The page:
For nerds and Sinologists alike: the Firefox 3 snarl

As mentioned two days ago, the Mozilla organization, creator of Firefox, has been trying to gin up a world-wide effort to get as many people as possible to download the official version of Firefox 3 on its release day, June 17. And if users around the world hit the servers all at once, they could set a Guinness World Record for most downloads in a 24-hour span. Great!

So of course when the fun began about 12 hours ago, as the release files went up and users everywhere logged in -- the Mozilla servers promptly froze and crashed.

Let's see. You're a leading internet company, and you're drumming up action from all around the world for what you hope will be a simultaneous assault on your servers, maybe you should be prepared for... a huge surge in traffic?? Just a thought.

And, hmmm, why does this make me think of the Olympics?

Anyone who has observed the countdown to the Games in Beijing will know the answer: Much-heralded launch of online ticket sales, followed by immediate crash of ticketing system. Discreet announcement last week that, ahem, the bank-card and foreign-exchange systems might not be ready in time. I'm sure that will cause no inconvenience at all. (That was in the Asian Wall Street Journal on June 11, in an item by J.R. Wu; no longer see it on line. Update: link here and additional story here. ) Other logistics measures I'll mention separately soon -- all of course in the context of my recently professed and actually sincere fondness for most people I encounter in China.

On the brighter side:

1) Mozilla servers now up and humming once again. As I write, there's still about 12 hours to go in the attempt to set a 24-hour download record.

2) Firefox 3 really is good. I've used the Release Candidate versions long enough not to be worried about instabilities. Main nerd advantage: how much faster it is and how much less memory it uses than FF2. Main consumer advantages well explained here and here and here, with links for extra info.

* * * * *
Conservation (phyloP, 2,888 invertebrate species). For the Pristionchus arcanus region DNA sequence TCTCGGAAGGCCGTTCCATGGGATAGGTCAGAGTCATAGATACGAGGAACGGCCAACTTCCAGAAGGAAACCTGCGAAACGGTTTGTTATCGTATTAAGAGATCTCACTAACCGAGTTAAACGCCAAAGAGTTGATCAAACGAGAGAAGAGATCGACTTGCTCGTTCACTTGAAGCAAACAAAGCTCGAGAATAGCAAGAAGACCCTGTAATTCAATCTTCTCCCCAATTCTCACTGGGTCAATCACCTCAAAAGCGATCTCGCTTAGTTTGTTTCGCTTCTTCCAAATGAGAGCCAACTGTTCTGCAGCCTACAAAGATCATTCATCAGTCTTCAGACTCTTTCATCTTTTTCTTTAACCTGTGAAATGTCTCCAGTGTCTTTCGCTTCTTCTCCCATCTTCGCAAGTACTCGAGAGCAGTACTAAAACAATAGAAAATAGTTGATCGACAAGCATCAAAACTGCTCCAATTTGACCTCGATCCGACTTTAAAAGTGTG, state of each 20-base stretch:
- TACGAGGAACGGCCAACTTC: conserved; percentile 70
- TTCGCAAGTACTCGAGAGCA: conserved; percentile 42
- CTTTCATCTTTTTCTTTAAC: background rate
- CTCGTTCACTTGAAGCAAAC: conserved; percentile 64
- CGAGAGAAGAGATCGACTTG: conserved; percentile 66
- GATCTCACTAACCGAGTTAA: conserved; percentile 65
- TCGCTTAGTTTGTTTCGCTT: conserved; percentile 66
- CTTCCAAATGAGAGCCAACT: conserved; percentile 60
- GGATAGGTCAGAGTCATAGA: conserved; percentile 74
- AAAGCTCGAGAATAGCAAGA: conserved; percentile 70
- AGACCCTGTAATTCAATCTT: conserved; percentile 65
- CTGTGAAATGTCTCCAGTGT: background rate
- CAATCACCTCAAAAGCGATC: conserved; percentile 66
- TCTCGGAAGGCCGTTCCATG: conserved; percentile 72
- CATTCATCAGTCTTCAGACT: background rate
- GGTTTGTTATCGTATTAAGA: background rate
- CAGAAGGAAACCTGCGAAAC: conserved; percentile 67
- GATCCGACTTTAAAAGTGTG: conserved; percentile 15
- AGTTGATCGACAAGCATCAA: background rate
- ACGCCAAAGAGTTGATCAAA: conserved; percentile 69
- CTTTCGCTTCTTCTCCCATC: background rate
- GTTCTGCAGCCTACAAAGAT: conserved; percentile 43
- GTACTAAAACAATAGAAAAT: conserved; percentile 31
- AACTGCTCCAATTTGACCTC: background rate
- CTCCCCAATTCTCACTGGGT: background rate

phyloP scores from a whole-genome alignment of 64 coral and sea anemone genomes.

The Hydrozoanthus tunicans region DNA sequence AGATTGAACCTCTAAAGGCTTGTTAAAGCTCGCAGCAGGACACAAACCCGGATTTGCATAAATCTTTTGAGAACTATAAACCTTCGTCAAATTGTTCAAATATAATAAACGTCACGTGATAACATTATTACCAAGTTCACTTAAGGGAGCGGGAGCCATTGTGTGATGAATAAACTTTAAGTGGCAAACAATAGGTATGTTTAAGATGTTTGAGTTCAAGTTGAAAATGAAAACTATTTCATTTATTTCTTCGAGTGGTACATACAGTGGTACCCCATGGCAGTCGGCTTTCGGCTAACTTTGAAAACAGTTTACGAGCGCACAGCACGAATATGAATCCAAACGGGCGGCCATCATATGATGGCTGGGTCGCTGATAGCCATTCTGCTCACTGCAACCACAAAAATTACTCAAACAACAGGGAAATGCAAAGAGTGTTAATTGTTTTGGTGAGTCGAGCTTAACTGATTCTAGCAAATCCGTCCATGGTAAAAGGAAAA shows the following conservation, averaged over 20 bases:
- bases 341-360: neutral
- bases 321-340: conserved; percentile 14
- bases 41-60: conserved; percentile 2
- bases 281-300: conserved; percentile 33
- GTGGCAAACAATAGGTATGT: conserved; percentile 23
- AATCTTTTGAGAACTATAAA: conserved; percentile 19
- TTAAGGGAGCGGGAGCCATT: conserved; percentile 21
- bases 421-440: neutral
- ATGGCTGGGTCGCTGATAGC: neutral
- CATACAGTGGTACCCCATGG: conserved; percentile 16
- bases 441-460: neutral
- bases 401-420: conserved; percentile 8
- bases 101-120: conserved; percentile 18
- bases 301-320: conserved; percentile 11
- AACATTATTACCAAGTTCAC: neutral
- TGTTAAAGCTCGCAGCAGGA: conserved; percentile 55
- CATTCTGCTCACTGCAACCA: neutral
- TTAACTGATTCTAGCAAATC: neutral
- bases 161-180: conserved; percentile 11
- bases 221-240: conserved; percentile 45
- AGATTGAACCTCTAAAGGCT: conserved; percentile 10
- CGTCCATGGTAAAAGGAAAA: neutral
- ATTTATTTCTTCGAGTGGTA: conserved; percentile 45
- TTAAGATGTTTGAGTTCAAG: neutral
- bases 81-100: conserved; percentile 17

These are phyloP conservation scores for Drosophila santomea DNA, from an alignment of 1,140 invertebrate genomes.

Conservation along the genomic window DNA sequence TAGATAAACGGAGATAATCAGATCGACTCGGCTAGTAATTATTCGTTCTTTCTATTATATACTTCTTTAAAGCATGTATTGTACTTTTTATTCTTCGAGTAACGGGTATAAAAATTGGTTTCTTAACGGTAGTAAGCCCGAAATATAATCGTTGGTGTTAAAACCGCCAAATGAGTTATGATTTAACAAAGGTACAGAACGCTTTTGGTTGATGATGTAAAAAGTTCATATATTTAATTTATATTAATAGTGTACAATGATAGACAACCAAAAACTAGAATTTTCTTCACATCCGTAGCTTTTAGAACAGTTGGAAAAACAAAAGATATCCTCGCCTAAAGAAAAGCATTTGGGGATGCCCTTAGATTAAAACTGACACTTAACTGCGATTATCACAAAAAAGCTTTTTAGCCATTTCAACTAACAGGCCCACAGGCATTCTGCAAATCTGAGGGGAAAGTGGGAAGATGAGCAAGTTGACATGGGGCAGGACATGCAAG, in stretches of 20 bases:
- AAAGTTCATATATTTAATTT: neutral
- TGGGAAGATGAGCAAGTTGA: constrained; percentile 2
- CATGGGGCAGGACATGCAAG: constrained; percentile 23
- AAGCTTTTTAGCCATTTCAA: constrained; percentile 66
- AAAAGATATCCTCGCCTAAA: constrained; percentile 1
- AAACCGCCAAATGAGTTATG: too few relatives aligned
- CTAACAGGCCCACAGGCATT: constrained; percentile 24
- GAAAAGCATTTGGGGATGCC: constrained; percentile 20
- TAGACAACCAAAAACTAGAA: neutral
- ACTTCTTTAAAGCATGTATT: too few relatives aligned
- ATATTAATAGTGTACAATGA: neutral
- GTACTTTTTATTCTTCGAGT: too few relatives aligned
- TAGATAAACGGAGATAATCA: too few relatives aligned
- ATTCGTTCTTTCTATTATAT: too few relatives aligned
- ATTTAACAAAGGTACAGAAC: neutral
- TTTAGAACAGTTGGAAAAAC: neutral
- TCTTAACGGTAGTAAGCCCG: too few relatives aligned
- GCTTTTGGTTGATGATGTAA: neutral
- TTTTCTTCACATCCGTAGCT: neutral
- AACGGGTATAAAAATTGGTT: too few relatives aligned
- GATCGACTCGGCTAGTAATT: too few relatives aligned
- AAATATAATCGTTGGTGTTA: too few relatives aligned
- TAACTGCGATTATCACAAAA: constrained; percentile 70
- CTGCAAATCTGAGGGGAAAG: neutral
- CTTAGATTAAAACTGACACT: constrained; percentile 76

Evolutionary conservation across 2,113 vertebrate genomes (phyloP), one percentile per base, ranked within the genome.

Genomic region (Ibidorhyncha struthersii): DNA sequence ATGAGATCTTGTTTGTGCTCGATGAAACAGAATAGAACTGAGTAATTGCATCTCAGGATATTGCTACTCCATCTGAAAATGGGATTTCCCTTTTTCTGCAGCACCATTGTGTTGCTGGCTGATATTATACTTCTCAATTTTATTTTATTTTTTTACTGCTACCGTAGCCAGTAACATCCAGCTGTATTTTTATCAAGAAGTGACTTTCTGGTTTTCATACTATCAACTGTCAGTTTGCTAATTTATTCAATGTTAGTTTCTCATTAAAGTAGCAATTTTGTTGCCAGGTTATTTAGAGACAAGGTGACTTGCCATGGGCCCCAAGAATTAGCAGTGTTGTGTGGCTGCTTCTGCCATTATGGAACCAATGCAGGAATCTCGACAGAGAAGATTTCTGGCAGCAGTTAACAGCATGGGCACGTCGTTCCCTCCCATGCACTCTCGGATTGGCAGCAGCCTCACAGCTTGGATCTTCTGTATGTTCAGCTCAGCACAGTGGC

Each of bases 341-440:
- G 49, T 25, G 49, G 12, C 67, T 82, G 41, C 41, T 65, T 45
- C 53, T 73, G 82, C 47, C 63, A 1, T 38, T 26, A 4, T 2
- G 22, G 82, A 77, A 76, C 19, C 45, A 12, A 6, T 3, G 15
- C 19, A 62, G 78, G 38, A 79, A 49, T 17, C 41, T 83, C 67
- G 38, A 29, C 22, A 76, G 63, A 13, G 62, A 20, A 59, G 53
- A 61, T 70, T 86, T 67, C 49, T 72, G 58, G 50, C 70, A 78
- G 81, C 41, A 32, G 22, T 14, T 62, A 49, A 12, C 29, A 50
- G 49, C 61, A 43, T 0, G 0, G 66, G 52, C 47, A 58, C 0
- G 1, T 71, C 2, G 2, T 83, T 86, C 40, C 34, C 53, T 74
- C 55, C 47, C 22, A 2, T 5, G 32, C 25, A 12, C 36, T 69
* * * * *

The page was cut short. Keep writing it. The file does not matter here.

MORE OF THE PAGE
3) If the Olympic parallel holds, then items #1 and #2 may augur well for the Games. More on this theme soon.

4) A bonus geopolitical point. No wonder it's so hard to negotiate with the North Koreans! When I last checked the world map of people planning to download, by country, roughly 300 people in North Korea had "pledged" to do so. And when I checked the map just now, a grand total of zero had followed through. What good are such promises? (Note for non-native speakers: just a little joke.) And, as of this moment, 102 people had downloaded it in Iraq -- versus more than 136,000 in Iran. Make of that what you will.

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James Fallows is a national correspondent for The Atlantic and has written for the magazine since the late 1970s. He has reported extensively from outside the United States and once worked as President Carter's chief speechwriter. His latest book is China Airborne. More

James Fallows is based in Washington as a national correspondent for The Atlantic. He has worked for the magazine for nearly 30 years and in that time has also lived in Seattle, Berkeley, Austin, Tokyo, Kuala Lumpur, Shanghai, and Beijing. He was raised in Redlands, California, received his undergraduate degree in American history and literature from Harvard, and received a graduate degree in economics from Oxford as a Rhodes scholar. In addition to working for The Atlantic, he has spent two years as chief White House speechwriter for Jimmy Carter, two years as the editor of US News & World Report, and six months as a program designer at Microsoft. He is an instrument-rated private pilot. He is also now the chair in U.S. media at the U.S. Studies Centre at the University of Sydney, in Australia.

Fallows has been a finalist for the National Magazine Award five times and has won once; he has also won the American Book Award for nonfiction and a N.Y. Emmy award for the documentary series Doing Business in China. He was the founding chairman of the New America Foundation. His recent books Blind Into Baghdad (2006) and Postcards From Tomorrow Square (2009) are based on his writings for The Atlantic. His latest book is China Airborne. He is married to Deborah Fallows, author of the recent book Dreaming in Chinese. They have two married sons.

Fallows welcomes and frequently quotes from reader mail sent via the "Email" button below. Unless you specify otherwise, we consider any incoming mail available for possible quotation -- but not with the sender's real name unless you explicitly state that it may be used. If you are wondering why Fallows does not use a "Comments" field below his posts, please see previous explanations here and here.

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